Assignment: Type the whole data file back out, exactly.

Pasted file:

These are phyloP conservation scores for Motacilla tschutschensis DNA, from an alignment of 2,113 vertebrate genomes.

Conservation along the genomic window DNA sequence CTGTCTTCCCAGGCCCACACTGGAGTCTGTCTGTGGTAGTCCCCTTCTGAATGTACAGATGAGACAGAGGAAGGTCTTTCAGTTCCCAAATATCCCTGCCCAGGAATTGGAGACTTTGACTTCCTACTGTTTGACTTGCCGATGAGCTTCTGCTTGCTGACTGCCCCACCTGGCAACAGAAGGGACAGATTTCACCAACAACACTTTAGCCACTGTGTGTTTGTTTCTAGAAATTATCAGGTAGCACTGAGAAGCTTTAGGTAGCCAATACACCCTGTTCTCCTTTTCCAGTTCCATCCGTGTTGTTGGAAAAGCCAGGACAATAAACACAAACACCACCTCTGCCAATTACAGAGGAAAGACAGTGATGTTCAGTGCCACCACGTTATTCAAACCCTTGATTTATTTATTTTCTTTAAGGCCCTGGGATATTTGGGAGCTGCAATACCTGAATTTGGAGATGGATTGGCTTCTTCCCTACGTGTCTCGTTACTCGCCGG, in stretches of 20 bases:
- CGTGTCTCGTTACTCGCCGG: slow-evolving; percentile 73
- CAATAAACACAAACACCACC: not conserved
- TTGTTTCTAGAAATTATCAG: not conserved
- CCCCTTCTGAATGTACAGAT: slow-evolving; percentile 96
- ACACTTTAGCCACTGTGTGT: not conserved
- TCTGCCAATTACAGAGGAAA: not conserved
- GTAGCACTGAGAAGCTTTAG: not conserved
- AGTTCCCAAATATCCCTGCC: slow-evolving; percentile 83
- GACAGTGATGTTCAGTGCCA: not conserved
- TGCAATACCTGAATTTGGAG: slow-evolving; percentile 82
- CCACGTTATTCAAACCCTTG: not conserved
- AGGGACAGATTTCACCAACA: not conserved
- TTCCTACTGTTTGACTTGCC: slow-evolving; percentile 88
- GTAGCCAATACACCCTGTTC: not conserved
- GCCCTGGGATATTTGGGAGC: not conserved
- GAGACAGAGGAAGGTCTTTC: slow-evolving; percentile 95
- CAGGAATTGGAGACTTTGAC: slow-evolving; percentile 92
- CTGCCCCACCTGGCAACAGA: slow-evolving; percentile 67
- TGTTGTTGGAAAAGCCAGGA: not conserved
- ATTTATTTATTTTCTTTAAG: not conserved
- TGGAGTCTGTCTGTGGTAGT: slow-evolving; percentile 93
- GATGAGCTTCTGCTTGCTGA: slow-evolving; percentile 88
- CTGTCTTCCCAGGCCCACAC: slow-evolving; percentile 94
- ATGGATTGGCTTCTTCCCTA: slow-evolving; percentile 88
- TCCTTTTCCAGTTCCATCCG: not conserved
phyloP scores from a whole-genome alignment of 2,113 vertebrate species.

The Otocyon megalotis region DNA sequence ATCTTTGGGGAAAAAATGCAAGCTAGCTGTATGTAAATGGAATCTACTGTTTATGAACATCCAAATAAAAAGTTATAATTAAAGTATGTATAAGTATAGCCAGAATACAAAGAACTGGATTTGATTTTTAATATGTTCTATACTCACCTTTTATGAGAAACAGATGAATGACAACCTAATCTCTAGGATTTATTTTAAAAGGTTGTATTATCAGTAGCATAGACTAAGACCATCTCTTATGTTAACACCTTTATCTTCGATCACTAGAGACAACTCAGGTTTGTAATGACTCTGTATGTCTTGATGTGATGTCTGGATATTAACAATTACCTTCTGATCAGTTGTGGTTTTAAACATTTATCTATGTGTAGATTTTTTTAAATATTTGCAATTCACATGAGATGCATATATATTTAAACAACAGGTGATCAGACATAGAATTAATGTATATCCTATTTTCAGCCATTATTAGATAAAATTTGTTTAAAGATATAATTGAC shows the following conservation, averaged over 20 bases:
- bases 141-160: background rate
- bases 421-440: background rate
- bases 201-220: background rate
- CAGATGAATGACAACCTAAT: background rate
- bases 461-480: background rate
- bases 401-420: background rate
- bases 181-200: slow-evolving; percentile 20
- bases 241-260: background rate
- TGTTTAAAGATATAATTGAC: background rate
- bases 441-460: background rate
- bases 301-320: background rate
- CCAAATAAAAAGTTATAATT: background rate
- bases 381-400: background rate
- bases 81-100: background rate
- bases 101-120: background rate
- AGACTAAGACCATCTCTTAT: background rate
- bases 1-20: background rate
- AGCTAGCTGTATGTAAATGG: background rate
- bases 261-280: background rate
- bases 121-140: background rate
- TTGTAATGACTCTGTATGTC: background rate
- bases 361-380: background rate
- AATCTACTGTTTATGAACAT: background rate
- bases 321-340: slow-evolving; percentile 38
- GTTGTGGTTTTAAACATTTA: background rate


These are phyloP conservation scores for Motacilla tschutschensis DNA, from an alignment of 2,113 vertebrate genomes.

Conservation along the genomic window DNA sequence CTGTCTTCCCAGGCCCACACTGGAGTCTGTCTGTGGTAGTCCCCTTCTGAATGTACAGATGAGACAGAGGAAGGTCTTTCAGTTCCCAAATATCCCTGCCCAGGAATTGGAGACTTTGACTTCCTACTGTTTGACTTGCCGATGAGCTTCTGCTTGCTGACTGCCCCACCTGGCAACAGAAGGGACAGATTTCACCAACAACACTTTAGCCACTGTGTGTTTGTTTCTAGAAATTATCAGGTAGCACTGAGAAGCTTTAGGTAGCCAATACACCCTGTTCTCCTTTTCCAGTTCCATCCGTGTTGTTGGAAAAGCCAGGACAATAAACACAAACACCACCTCTGCCAATTACAGAGGAAAGACAGTGATGTTCAGTGCCACCACGTTATTCAAACCCTTGATTTATTTATTTTCTTTAAGGCCCTGGGATATTTGGGAGCTGCAATACCTGAATTTGGAGATGGATTGGCTTCTTCCCTACGTGTCTCGTTACTCGCCGG, in stretches of 20 bases:
- CGTGTCTCGTTACTCGCCGG: slow-evolving; percentile 73
- CAATAAACACAAACACCACC: not conserved
- TTGTTTCTAGAAATTATCAG: not conserved
- CCCCTTCTGAATGTACAGAT: slow-evolving; percentile 96
- ACACTTTAGCCACTGTGTGT: not conserved
- TCTGCCAATTACAGAGGAAA: not conserved
- GTAGCACTGAGAAGCTTTAG: not conserved
- AGTTCCCAAATATCCCTGCC: slow-evolving; percentile 83
- GACAGTGATGTTCAGTGCCA: not conserved
- TGCAATACCTGAATTTGGAG: slow-evolving; percentile 82
- CCACGTTATTCAAACCCTTG: not conserved
- AGGGACAGATTTCACCAACA: not conserved
- TTCCTACTGTTTGACTTGCC: slow-evolving; percentile 88
- GTAGCCAATACACCCTGTTC: not conserved
- GCCCTGGGATATTTGGGAGC: not conserved
- GAGACAGAGGAAGGTCTTTC: slow-evolving; percentile 95
- CAGGAATTGGAGACTTTGAC: slow-evolving; percentile 92
- CTGCCCCACCTGGCAACAGA: slow-evolving; percentile 67
- TGTTGTTGGAAAAGCCAGGA: not conserved
- ATTTATTTATTTTCTTTAAG: not conserved
- TGGAGTCTGTCTGTGGTAGT: slow-evolving; percentile 93
- GATGAGCTTCTGCTTGCTGA: slow-evolving; percentile 88
- CTGTCTTCCCAGGCCCACAC: slow-evolving; percentile 94
- ATGGATTGGCTTCTTCCCTA: slow-evolving; percentile 88
- TCCTTTTCCAGTTCCATCCG: not conserved
phyloP scores from a whole-genome alignment of 2,113 vertebrate species.

The Otocyon megalotis region DNA sequence ATCTTTGGGGAAAAAATGCAAGCTAGCTGTATGTAAATGGAATCTACTGTTTATGAACATCCAAATAAAAAGTTATAATTAAAGTATGTATAAGTATAGCCAGAATACAAAGAACTGGATTTGATTTTTAATATGTTCTATACTCACCTTTTATGAGAAACAGATGAATGACAACCTAATCTCTAGGATTTATTTTAAAAGGTTGTATTATCAGTAGCATAGACTAAGACCATCTCTTATGTTAACACCTTTATCTTCGATCACTAGAGACAACTCAGGTTTGTAATGACTCTGTATGTCTTGATGTGATGTCTGGATATTAACAATTACCTTCTGATCAGTTGTGGTTTTAAACATTTATCTATGTGTAGATTTTTTTAAATATTTGCAATTCACATGAGATGCATATATATTTAAACAACAGGTGATCAGACATAGAATTAATGTATATCCTATTTTCAGCCATTATTAGATAAAATTTGTTTAAAGATATAATTGAC shows the following conservation, averaged over 20 bases:
- bases 141-160: background rate
- bases 421-440: background rate
- bases 201-220: background rate
- CAGATGAATGACAACCTAAT: background rate
- bases 461-480: background rate
- bases 401-420: background rate
- bases 181-200: slow-evolving; percentile 20
- bases 241-260: background rate
- TGTTTAAAGATATAATTGAC: background rate
- bases 441-460: background rate
- bases 301-320: background rate
- CCAAATAAAAAGTTATAATT: background rate
- bases 381-400: background rate
- bases 81-100: background rate
- bases 101-120: background rate
- AGACTAAGACCATCTCTTAT: background rate
- bases 1-20: background rate
- AGCTAGCTGTATGTAAATGG: background rate
- bases 261-280: background rate
- bases 121-140: background rate
- TTGTAATGACTCTGTATGTC: background rate
- bases 361-380: background rate
- AATCTACTGTTTATGAACAT: background rate
- bases 321-340: slow-evolving; percentile 38
- GTTGTGGTTTTAAACATTTA: background rate